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Greg Collette

Greg Collette

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Thursday, 09 April 2015 20:13

Stopping dialysis: Really?

Doris recently wrote:

My husband has been on dialysis for 3 yrs this May. Before kidney failure he had diabetes and heart disease. To look at him, you wouldn’t think he was sick at all. But this year in December, he is planning to stop dialysis.

The thing is, I don’t blame him. With all these diseases he has been through hell.

He doesn’t really think he’s going to die, and that would be so awesome.

So he’s trying to see if there is a way to control his potassium. Any suggestions?

 

Hi Doris.

My initial reaction is that your husband probably looks healthy because like many others on dialysis, he IS mostly healthy.  That’s because he is getting good quality dialysis and his fluid and body chemistry are mostly well balanced.

As anyone who is healthy on dialysis will tell you, it is a delightful but precarious place to be.  One slip in diet, dialysis or the physical world and that healthy look and feel becomes a rosy memory.  So he should enjoy it and not take it for granted.

With regard to staying alive after stopping dialysis, there is only a fine line between hope and self-delusion.  And in this regard, he is not Robinson Crusoe.  We have all hoped, prayed and believed against all evidence that our kidney disease will go away.  It is a normal part of the grieving process.  However, one way or another most of us have been proved wrong.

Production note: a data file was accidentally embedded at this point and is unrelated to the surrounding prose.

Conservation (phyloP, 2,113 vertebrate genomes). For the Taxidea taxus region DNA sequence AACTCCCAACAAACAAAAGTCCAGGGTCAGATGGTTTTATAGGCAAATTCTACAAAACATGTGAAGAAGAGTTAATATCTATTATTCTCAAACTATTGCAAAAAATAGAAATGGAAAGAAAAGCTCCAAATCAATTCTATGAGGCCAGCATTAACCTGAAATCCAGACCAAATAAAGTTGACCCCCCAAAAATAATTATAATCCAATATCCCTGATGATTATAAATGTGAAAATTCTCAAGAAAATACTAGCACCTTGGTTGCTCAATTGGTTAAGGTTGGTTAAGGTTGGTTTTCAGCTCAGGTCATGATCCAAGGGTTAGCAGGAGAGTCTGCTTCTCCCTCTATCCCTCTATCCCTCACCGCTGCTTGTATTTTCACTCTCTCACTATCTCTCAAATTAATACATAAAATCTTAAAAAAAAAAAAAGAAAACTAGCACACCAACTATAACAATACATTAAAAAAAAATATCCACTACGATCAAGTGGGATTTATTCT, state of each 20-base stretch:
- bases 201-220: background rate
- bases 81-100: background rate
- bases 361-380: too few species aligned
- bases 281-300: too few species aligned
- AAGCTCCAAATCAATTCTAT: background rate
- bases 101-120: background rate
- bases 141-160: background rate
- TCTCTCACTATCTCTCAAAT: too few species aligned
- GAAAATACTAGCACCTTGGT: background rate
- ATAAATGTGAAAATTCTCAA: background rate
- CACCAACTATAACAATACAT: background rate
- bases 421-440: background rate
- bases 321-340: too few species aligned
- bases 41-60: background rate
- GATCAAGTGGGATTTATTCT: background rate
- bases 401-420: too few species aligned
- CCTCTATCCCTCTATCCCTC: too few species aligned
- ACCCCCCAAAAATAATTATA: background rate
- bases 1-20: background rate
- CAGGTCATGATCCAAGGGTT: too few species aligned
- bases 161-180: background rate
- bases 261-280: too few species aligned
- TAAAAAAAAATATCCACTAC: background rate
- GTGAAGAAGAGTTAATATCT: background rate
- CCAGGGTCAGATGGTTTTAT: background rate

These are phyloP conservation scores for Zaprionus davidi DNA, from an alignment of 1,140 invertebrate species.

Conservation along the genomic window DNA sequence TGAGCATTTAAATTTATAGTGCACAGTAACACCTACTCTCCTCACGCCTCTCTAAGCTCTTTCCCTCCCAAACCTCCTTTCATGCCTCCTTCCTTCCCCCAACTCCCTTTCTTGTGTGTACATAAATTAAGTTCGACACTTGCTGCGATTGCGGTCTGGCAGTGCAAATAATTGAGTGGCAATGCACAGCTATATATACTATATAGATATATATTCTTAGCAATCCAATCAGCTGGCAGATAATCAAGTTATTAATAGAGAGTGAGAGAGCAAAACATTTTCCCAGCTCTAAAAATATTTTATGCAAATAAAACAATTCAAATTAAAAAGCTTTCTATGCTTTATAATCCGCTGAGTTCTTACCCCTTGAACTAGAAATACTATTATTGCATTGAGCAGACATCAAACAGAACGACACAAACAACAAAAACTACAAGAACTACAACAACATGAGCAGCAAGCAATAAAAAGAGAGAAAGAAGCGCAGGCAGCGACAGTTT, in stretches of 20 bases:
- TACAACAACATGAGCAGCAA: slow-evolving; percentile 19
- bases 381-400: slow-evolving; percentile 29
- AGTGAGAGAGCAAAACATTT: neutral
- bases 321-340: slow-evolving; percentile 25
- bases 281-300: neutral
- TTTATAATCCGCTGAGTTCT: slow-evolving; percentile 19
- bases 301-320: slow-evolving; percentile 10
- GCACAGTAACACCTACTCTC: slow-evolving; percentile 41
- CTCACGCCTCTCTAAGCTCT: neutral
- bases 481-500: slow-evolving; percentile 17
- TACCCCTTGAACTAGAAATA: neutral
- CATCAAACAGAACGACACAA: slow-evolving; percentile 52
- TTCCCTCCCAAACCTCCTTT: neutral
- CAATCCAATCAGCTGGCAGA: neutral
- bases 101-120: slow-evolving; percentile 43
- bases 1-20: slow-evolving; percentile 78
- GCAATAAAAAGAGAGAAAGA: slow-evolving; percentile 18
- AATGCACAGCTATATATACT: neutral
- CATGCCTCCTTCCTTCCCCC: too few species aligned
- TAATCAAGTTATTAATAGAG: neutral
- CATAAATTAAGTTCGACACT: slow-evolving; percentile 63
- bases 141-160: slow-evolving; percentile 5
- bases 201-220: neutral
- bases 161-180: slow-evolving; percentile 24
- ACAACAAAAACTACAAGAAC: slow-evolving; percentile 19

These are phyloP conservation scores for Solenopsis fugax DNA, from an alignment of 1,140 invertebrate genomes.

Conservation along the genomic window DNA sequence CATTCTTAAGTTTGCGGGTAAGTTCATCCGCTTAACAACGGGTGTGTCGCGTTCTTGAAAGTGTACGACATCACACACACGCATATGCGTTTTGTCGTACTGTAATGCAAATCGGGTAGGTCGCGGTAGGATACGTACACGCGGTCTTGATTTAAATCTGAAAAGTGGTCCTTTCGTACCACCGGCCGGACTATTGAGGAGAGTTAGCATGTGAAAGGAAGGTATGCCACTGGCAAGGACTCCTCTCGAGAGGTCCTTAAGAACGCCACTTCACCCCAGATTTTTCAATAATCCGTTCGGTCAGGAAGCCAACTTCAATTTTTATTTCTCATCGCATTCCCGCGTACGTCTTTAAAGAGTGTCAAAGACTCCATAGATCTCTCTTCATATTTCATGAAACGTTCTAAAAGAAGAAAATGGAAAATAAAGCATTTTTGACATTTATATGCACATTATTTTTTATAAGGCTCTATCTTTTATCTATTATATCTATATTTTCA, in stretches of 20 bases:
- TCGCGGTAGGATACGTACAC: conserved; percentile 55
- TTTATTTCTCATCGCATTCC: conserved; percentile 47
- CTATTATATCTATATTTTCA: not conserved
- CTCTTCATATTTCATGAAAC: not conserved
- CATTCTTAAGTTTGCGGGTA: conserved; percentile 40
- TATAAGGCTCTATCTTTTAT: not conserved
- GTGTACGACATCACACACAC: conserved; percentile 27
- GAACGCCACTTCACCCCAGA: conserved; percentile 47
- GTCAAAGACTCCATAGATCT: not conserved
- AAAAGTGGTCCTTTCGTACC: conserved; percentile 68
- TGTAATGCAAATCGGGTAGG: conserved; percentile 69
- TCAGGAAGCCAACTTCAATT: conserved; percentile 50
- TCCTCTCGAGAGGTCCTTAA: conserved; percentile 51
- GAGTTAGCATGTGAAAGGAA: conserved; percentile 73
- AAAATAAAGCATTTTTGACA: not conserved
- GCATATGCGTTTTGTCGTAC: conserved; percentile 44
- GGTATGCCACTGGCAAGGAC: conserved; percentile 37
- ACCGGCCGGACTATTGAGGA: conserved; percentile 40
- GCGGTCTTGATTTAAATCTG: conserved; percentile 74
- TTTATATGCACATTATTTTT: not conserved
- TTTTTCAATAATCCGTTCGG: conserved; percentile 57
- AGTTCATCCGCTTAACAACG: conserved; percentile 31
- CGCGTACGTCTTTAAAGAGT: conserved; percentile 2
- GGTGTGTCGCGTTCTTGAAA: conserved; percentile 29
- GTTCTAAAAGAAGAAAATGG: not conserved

Unless his kidney disease is of a temporary nature, it is highly unlikely that he will live if he stops dialysing.  If he has some residual kidney function (ie he is still producing urine) and the kidney can recover, there may be hope.  However, based on his having diabetes (which is the major cause of kidney failure in the western world) it is likely that his kidneys are damaged beyond recovery.

Also, the first and most obvious outcome of kidney failure is fluid overload, which makes breathing difficult and overworks the heart.  Sadly, the most common cause of death among kidney patients is heart attack.  Most of us have heart disease, usually caused by years of fluid overload and high blood pressure.  If your husband has a history of heart disease, then stopping dialysis will make it worse.

But my question is:  Why stop?  He seems to be reasonably healthy; if he not in pain, not bedridden or unable to function normally, why seriously contemplate stopping?  Is he serious, or simply angry and frustrated at having to dialyse?  It takes a long time to accept life on dialysis.  It took me about eight years and two transplants.  I still don’t like it but I accept it.  It keeps me healthy and I can do most of the things I want, when I want.  To misquote a popular song, if you can’t be with the life you love, love the life you are with.

After all, there’s no coming back from the alternative; we have all faced the question: To be or not to be?

I often image that there is no such thing as dialysis, and I died in 1995.  Over the 20 years since then my kids have grown up – two have married wonderful people and have produced four delightful grandchildren, and the third will be married to another beauty next year; Julie and I started a business together, where I work from home and I love it; we have travelled around Australia, to Europe, and Asia (where I sampled the delights of foreign dialysis centres) and I would have missed the lot.